Tuesday I went to the Gadget Petting Zoo at the senior hall. They sponsor these-hands-on events quite often but this is the first time I’ve gone to one. I wanted to find out how to borrow books on my Kindle and to play with the tablets and smart phones. A woman I’ve wanted to make friends since I started going to the senior hall sat next me and we struck up a conversation, and we discovered that we both love working on genealogy. When we parted she asked for my phone number so we exchanged calling cards. The funny part is when we first started talking she said, “Where do I know you from?” and I thought, Well, don’t I make a big impression on people with my fly-on-the-wall persona. To be fair to myself she’s nearly a decade older than me so maybe her not remembering me from the many times we’ve been at the same events is more about her memory loss than about me.

My second hearing test, a dentist appointment and a Red Hat Society tea were mid-week. The hearing test was with my husband’s audiologist and it came up with the same results as the first test I had last week…that I do have hearing loss in the upper ranges but that’s where the similarities in the tests ended. He (the guy who gave me the free test at a chain hearing aid place) was high pressure, she was no pressure. He wanted me to order on the spot---which I didn’t do---she told me to go home and think about it for a few days. He left two whinny messages on my answering machine wondering why I wasn’t ordering. I ordered with my husband’s audiologist and I guess I should start calling her my audiologist. Punch another hole in my Old People’s membership card. I’ve crossed another line, found another benchmark.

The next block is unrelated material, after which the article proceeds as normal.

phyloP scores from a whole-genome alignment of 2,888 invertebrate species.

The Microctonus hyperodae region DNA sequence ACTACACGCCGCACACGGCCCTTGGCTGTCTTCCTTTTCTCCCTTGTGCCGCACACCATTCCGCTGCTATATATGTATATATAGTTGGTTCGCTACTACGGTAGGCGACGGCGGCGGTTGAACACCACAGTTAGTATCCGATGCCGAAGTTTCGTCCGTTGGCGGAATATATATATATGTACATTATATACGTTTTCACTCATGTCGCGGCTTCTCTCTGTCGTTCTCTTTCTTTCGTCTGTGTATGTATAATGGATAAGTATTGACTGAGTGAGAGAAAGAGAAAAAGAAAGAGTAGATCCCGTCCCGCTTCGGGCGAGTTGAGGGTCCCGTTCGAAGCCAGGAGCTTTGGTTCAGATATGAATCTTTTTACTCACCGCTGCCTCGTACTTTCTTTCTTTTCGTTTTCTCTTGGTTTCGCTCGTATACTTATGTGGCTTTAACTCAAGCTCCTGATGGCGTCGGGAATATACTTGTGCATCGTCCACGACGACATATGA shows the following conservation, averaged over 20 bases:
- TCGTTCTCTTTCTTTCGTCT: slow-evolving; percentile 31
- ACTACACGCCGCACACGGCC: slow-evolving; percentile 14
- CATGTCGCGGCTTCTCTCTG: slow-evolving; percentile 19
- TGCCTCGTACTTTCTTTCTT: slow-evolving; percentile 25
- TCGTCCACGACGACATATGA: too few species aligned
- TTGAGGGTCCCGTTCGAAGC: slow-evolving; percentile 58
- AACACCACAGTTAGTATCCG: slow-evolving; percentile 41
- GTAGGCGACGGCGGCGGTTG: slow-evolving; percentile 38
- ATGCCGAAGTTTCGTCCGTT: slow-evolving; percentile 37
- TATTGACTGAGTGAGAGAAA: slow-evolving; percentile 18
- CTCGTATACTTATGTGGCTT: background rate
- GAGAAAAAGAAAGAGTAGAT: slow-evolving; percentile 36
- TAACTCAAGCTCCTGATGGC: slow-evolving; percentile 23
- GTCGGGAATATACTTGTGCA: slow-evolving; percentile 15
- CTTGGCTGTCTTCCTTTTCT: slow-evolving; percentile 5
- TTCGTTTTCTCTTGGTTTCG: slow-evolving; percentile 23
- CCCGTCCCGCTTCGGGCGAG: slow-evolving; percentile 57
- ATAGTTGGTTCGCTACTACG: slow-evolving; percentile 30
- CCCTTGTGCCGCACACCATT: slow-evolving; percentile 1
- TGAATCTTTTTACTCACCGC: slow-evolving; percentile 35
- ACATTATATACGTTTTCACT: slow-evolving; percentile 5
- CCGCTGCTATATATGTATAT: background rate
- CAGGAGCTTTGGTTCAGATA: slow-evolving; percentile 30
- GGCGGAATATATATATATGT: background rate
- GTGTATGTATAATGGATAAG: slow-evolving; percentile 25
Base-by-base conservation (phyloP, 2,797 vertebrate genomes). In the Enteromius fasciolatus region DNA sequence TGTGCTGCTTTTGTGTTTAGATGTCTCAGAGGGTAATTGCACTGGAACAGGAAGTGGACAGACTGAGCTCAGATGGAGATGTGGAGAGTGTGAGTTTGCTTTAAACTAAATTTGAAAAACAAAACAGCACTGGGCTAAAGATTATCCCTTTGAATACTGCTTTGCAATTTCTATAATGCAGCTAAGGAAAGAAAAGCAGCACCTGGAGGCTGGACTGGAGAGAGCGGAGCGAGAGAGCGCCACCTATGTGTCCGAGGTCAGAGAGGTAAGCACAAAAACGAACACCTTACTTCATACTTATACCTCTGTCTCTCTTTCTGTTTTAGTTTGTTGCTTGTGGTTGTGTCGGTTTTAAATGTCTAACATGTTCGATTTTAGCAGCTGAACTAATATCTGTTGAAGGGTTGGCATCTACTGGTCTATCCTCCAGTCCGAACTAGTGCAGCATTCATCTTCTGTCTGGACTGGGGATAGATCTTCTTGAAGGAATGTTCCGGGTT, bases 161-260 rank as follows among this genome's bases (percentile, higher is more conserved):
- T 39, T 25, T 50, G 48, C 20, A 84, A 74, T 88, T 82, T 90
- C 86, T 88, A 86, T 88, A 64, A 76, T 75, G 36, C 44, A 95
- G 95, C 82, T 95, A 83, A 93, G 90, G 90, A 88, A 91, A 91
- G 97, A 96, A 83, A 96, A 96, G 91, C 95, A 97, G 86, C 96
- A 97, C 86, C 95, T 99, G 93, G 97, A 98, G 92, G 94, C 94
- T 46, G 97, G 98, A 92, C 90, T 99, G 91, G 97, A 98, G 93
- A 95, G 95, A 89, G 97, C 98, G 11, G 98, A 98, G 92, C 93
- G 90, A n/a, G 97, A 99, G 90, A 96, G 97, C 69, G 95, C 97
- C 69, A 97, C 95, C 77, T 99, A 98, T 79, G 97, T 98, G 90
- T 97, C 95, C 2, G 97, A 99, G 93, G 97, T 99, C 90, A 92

At the Red Hats tea we were introduced to two new members and I’m elated about that. Everyone else in the group has known each other for ages so now I’m not the only newbie learning the groups’ dynamics. One of them caught herself half way through a swear word a couple of times. That will be fun for comic relief. I’m surprised it hasn’t happened to me. I check myself in polite society but I’ve been known to throw in a colorful expletive when no one but the dog can hear me.

Friday I went to see to see Gravity with my Movie and Lunch club. All the reviews I’ve read said this Sandra Bullock and George Clooney IMAX 3D film is a nail biter and now I know exactly what they mean. Wow, was it intense! It was totally believable, had awesome cinematography and I loved every minute of it! If it doesn’t win a bunch of awards this year I’ll be shocked.

To round out the week my Red Hat chapter had a birthday party luncheon and I came home exhausted and feeling like I was back in the work force from all the running around I did this week. I’m so glad Sunday will be a day of rest.

Next week will be the end of my grand experiment, the master plan that I’ve been living these past two months in an effort to find friends and a social life in my widowhood. But I already know the results. What I learned about myself and widows starting over is this: 1) I learned that it can be done. If you apply yourself to a solid plan you can find a social life again. I can’t say I’ve found those few close friends yet that I've been seeking, but by design I’ve built a real foundation for finding them and I did it in a very short time. 2) I discovered that I don’t enjoy being as busy as I’ve been during my grand experiment. I’ve always been a bit of a loner and I’ve missed my alone time---my reading, writing and day-dreaming time. But on the other hand without social events in my life my creativity side has nothing to feed on which leads me to the third thing I’ve learned: Phase two of my master plan needs to set the goal of finding a balance that works for me. ©